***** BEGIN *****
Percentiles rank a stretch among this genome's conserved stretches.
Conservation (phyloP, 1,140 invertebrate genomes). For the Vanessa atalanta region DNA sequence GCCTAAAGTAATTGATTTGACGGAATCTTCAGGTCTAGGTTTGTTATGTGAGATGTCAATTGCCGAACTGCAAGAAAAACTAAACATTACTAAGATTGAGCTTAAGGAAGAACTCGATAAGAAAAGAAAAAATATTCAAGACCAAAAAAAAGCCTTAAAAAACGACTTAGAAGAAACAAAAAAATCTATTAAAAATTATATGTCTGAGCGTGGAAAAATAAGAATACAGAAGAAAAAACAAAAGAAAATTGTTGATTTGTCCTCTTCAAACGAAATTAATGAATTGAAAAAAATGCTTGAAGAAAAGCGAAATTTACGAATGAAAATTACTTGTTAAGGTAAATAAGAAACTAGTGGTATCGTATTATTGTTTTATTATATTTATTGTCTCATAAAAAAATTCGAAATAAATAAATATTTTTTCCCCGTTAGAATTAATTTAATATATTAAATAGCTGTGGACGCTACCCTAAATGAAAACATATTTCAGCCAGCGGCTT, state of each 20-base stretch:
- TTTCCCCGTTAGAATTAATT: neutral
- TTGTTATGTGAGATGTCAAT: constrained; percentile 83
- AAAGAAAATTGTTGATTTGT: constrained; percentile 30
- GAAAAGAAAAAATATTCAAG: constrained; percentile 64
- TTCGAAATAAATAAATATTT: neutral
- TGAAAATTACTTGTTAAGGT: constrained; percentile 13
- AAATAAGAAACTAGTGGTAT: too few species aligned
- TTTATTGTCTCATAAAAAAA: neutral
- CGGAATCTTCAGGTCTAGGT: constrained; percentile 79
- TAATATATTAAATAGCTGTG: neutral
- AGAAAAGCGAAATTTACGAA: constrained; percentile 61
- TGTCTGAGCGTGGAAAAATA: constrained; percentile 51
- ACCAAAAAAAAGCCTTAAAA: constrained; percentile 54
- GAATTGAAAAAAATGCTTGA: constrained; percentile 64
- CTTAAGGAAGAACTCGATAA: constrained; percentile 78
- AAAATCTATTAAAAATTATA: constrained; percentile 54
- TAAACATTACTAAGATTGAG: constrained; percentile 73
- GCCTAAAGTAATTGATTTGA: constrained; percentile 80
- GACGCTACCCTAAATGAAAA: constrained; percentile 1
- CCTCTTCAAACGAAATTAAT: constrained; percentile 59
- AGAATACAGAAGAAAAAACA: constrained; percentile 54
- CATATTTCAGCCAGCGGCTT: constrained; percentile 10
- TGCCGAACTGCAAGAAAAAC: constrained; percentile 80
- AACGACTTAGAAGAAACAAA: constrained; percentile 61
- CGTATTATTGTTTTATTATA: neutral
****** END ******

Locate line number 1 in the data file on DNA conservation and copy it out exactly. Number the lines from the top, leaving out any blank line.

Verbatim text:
Percentiles rank a stretch among this genome's conserved stretches.